- Common name(s)
- Red-tailed Cuckoo Bee, Hill Cuckoo Bee
- Scientific name
- Bombus rupestris
- Bee group
- A species of cuckoo bumblebee
- When to see it
- Late May – August
The Red-tailed Cuckoo Bee is no ordinary bumblebee. Females are nest usurpers.
Emerging from hibernation later than queen bumblebees, females take over the nests of Red-tailed Bumblebees and fool the workers into rearing their own offspring. Unlike social bumblebees, this species has no queens or workers.
The Red-tailed Cuckoo Bee is a scarce species in the North East but its distribution appears to be on the increase.
The Red-tailed Cuckoo Bee looks very similar to its host, the Red-tailed Bumblebee. However, there are a number of key features to look out for.
Females are large, impressive bees with a black-haired body and red tail. Unlike Red-tailed Bumblebees, their fur is sparser which often reveals the shiny black body underneath.
The dark, smoky wings are a key feature and are unlike any other similar species. Females also sometimes have a faint band of yellow hair behind the head.
As females of this species do not collect pollen, their back legs lack pollen baskets and are densely haired. Characteristic of cuckoo bumblebees, females also have a square or ‘boxy’ head.
Females are most often observed searching for a nest, with a deliberately slow flight and a deep, hornet-like buzz.
Males are smaller than the females, with a black-haired body and red tail.
They can be easily mistaken for female Red-tailed Bumblebees. However, males often have grey or straw-coloured hair bands behind the head and across the body.
As males lack pollen baskets, the back legs are also densely haired. This also helps to distinguish them from female Red-tailed Bumblebees.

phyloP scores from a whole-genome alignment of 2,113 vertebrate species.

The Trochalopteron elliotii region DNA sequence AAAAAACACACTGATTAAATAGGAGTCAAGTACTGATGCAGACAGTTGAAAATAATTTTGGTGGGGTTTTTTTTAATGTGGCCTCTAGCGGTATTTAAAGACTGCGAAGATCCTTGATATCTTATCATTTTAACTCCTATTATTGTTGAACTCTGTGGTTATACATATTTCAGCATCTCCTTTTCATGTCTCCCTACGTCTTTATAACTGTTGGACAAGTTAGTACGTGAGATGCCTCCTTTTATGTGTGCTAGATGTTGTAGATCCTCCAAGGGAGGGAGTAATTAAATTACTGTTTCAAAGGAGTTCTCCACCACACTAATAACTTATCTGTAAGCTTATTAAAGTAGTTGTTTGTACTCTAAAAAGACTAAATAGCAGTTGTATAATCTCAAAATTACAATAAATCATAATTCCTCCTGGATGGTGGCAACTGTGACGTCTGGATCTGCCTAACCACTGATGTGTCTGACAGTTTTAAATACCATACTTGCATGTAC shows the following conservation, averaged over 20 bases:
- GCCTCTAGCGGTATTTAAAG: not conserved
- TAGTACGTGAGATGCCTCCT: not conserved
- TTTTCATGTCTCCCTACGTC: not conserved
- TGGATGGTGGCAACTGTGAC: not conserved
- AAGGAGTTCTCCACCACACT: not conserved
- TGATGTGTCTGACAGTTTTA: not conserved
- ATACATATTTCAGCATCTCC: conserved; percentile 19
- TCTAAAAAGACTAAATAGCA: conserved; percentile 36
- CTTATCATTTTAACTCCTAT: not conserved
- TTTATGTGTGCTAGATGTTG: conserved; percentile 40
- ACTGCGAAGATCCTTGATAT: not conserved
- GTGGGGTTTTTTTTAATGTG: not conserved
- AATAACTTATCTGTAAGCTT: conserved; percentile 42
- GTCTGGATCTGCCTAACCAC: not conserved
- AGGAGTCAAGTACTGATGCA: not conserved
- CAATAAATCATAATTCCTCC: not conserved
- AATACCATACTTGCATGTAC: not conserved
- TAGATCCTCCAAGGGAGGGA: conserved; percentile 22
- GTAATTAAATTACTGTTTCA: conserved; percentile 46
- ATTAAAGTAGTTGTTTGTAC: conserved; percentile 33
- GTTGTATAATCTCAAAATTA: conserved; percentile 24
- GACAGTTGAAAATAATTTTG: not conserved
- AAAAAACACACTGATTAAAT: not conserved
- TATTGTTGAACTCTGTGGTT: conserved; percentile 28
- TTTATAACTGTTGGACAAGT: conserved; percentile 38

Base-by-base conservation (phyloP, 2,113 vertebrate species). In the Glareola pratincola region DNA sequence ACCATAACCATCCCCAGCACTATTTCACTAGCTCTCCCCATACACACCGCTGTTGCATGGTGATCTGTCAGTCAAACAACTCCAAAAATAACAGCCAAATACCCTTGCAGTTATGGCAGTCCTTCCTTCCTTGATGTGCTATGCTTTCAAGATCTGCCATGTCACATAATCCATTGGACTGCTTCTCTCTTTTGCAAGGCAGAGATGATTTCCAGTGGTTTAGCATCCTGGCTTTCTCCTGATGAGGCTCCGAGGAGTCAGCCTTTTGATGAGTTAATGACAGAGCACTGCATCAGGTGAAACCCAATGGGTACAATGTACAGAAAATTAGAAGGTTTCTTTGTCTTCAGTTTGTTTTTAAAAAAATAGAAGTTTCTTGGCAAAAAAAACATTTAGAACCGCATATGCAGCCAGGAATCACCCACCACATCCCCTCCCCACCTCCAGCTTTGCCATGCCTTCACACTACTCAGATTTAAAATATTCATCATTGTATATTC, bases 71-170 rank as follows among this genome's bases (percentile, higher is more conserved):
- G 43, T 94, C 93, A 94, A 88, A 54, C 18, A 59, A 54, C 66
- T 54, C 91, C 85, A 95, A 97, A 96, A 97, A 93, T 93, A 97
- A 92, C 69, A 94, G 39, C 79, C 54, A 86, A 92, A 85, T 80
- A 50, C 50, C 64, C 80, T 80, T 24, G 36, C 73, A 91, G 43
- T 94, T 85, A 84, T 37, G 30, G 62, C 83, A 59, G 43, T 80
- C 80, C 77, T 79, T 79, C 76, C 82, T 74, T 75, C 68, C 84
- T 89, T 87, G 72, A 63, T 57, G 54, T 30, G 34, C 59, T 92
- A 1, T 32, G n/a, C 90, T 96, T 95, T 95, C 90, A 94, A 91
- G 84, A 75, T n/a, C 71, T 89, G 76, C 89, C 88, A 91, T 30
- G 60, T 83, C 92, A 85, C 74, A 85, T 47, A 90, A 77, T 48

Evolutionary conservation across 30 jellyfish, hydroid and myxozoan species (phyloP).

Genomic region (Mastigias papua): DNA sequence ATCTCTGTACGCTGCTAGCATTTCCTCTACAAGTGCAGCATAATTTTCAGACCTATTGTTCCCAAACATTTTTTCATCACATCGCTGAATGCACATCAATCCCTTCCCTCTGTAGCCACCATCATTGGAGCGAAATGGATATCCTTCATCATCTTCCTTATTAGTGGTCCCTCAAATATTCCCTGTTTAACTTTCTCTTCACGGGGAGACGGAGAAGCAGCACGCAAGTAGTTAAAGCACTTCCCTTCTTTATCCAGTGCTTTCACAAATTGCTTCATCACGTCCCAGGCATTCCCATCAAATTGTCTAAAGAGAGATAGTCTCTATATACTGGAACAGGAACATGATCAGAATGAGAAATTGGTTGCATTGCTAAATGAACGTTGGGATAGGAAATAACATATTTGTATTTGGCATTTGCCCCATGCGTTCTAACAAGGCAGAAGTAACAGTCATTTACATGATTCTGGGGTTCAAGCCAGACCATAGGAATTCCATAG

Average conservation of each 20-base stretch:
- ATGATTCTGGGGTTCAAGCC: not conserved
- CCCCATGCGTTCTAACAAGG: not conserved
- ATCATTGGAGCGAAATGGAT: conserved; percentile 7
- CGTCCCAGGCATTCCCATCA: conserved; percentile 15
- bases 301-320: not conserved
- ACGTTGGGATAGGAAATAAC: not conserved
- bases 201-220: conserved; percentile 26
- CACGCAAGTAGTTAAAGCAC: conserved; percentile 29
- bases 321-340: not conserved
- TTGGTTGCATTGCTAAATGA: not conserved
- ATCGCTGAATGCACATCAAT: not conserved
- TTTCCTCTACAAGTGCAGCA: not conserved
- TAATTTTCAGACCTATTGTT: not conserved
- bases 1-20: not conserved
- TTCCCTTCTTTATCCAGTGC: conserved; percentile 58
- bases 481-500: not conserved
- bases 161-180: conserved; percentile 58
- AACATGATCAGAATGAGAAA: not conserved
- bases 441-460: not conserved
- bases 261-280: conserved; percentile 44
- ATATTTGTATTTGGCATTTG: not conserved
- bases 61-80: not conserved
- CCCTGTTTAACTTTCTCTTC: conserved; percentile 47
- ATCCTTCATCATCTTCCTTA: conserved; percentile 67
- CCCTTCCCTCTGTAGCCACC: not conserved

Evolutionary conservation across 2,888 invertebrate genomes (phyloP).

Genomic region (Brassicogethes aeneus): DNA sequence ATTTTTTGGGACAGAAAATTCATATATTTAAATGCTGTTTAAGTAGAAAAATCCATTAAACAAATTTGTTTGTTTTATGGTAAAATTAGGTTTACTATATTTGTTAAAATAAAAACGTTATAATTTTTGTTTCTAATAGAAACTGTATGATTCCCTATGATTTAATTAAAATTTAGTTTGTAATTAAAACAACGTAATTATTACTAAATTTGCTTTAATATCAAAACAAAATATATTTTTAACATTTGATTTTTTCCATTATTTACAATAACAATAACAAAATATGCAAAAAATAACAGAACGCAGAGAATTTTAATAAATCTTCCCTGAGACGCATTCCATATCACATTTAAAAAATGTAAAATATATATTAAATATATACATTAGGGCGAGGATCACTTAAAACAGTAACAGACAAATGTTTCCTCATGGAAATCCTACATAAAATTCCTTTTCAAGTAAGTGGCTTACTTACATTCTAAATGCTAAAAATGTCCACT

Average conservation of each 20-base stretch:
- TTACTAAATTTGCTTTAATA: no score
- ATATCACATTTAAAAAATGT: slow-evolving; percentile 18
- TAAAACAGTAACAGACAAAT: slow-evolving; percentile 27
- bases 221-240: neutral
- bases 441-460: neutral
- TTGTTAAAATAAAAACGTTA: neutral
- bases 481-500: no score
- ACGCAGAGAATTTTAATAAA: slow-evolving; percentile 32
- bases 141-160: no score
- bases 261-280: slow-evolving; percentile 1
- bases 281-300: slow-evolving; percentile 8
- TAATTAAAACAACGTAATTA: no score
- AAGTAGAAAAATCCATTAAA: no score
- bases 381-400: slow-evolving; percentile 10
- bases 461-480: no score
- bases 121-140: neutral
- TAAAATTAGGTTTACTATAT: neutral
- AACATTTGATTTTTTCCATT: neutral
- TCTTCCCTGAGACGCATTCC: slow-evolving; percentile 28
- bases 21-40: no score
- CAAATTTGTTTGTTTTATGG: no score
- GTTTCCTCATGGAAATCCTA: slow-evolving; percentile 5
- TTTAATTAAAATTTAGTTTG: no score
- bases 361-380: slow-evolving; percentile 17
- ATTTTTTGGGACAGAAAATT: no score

More images of the Red-tailed Cuckoo Bee can be found here
The Red-tailed Cuckoo Bee does not extensive yellow hair, helping to separate it from the similar Early Bumblebee and male Red-tailed Bumblebee. Remember that the large females have dark, smoky wings – unlike that of any bumblebee – and look out for the sparser hair pile and lack of shiny pollen baskets.
Male Red-tailed Cuckoo Bees look similar to female Red-tailed Bumblebees but often have grey- or straw-coloured hair bands and have densely hairy back legs.
Emerging from hibernation later than queen bumblebees, females search for an established nest of the Red-tailed Bumblebee. A female will then sneak into the nest, kill or subdue the queen, and fool the workers into rearing her own offspring. Unlike social bumblebees, this species does not have queens or workers, and the females do not collect pollen.
This cuckoo bee can be found in a variety of habitats where its host species occurs. Females emerge from May onwards, and males and new females can be observed from July. New females will enter hibernation until the following spring and the lifecycle will start again.
More information on the Red-tailed Cuckoo Bee can be found here
The Red-tailed Cuckoo Bee is regarded as a scarcer bee in the North East. Since records began, this species has been regarded as rare in the region and was considered extinct in Northumberland in 1998. Since 2004, this species has increased its range in County Durham and Northumberland. In 2020, the North East Bee Hunt received 20 records of this species, from both Northumberland and County Durham.
Join the North East Bee Hunt
Urban or rural, beginner or expert, we need your help to record bees across the North East this spring and summer.
Your records can add to our understanding of bees in the region and inform conservation and monitoring efforts.
Taking part is easy and every record counts, wherever you live in the region. Records of all bee species are encouraged.